Why more companies are onshoring customer service

January 8, 2018 | Contact Center Industry | Blog


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Call quality suffered overseas, making customer satisfaction a financial driver

A decade ago, offshoring seemed to be the low-cost answer for customer service calls. Companies rushed to capitalize on the cheaper workforce. But this came at a huge price, as call quality and first-call resolution stats suffered.

Indeed, as automation handles more routine interactions—estimated by Gartner research to represent 85% of calls by 2020—the remaining calls handled by real people are increasingly complex. These calls require nuance and a deeper understanding that can’t be dictated by a script.

Pleasing customers now requires more sophisticated, high-touch support—and the answer for many companies is onshoring their customer service interactions. When agents aren’t based in the caller’s home country, there’s often a gap exposed in poor language skills. Customers express extreme frustrations with hard-to-understand accents or a lack of shared cultural understanding.

A new focus on onshoring: domestic agents

This cultural and language gap is prompting many customer service-driven companies to reroute call-taking operations to domestic operators. 

Our customers shared with us that speaking to U.S.-based representatives would make their service experience better, so we prioritized that feedback and have invested in moving all of our contact center operations back to the United States. —Jay Bray, CEO Nationstar Mortgage

In June, the company announced it had moved its international contact center operations back to the United States, creating 500 new jobs and bringing customer service closer to the company’s more than 3 million customers. Moving all contact center operations onshore represents one of the key investments the company is making to improve the customer experience.

Service providers and retailers have expanded their domestic contact center workforces recently. Early this year, Lowe’s said it would hire more than 1,700 US workers in Albuquerque, New Mexico, Wilkesboro, North Carolina, and Indianapolis, Indiana. This follows the 2015 opening of its Indianapolis contact center, where Lowe’s anticipated hiring 1,000 customer service agents.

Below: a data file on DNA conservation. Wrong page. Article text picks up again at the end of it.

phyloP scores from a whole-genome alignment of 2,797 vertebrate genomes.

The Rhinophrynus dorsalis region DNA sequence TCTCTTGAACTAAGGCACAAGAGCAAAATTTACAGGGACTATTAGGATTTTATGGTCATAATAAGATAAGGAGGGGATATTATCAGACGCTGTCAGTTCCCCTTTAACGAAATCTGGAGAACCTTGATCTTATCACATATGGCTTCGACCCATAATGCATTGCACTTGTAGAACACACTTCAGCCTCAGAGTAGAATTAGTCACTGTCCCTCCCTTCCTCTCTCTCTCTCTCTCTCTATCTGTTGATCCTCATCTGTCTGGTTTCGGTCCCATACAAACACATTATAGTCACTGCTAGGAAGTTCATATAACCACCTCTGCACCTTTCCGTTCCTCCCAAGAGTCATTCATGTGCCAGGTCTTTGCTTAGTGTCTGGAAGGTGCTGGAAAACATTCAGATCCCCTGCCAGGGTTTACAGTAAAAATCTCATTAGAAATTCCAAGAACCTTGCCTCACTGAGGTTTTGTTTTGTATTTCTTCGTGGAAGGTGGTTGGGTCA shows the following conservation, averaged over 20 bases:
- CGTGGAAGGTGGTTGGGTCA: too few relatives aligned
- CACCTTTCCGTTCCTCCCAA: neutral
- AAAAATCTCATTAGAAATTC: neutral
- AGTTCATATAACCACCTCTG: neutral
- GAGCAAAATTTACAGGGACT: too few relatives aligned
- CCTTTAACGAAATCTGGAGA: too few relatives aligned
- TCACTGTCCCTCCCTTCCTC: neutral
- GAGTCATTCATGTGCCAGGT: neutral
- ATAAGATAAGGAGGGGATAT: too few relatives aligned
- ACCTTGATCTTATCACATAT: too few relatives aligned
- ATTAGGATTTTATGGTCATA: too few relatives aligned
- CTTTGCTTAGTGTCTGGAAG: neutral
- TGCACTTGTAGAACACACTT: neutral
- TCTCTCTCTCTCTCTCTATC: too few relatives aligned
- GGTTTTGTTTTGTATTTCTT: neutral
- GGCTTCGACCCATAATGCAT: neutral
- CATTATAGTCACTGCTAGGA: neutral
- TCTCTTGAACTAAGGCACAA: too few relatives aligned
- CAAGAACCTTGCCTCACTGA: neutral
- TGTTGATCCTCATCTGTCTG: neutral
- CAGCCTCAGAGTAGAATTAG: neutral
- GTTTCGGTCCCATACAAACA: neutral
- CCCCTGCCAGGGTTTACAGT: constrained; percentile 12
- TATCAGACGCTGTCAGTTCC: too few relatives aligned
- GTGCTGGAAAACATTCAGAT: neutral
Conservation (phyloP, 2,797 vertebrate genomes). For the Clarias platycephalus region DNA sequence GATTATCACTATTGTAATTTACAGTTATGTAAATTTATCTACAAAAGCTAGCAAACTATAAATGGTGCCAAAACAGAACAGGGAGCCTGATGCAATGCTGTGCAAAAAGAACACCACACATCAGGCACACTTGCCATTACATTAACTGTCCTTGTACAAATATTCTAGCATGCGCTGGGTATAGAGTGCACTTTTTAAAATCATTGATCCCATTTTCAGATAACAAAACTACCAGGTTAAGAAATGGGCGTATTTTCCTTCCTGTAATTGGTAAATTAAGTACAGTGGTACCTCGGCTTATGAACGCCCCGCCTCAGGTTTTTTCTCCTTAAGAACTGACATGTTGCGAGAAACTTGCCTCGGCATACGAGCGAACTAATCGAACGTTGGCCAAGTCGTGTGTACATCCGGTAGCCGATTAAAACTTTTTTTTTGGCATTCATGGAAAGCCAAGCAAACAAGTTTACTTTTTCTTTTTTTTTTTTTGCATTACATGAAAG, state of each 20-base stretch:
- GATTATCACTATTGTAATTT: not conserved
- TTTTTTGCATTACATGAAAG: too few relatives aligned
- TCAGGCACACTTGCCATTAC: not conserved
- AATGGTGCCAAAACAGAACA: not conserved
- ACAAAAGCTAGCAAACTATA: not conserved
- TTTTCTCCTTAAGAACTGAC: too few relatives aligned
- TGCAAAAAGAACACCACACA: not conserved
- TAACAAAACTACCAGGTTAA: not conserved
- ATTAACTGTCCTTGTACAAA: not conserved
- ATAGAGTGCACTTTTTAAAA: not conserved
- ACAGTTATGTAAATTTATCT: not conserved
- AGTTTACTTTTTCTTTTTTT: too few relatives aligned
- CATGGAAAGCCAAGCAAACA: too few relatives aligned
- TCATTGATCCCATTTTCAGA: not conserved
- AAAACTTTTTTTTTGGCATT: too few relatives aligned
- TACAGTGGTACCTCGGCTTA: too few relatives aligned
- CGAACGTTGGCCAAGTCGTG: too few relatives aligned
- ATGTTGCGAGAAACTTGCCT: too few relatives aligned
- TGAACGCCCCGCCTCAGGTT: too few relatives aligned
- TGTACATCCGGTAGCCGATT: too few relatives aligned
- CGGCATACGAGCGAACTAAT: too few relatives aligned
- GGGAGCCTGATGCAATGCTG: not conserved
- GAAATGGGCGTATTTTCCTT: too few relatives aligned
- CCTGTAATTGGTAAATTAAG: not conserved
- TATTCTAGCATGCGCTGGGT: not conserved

Charter Communications announced in August that it would add 120 customer service jobs at its Portland, Maine contact center. This is in addition to one recently opened one in McAllen, Texas. As of August, Charter Communications had hired more than 200 of 600 employees planned for that location.

Onshoring trend expected to continue

Last year, a study by outsourcing firm Everest Group indicated that onshoring moves like these are part of a trend. In 2015, the percentage of contact center contracts with significant onshore delivery climbed to 53 percent, up from 49 percent in 2013 and 35 percent in 2010.

“The contact center outsourcing value proposition has transformed over the years from labor arbitrage-driven cost containment to focus on delivering business outcomes such as high customer retention,” says Everest Group’s research program director Skand Bhargava as quoted by CIO.com. “The focus on driving best-in-class customer experiences—along with technological advancement such as advanced analytical solutions, automation and multichannel solutions—is driving the move towards higher onshore delivery.”

Considering that the dollar is experiencing a prolonged period of weakening—which helps drive decisions in favor of onshoring—we believe this trend will continue for the foreseeable future.

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Greg Hanover

Greg Hanover is CEO of Liveops. With more than a decade of experience in the BPO call center industry, Greg specializes in operations and innovative solutions for customers in retail, finance, insurance, telecom and healthcare.

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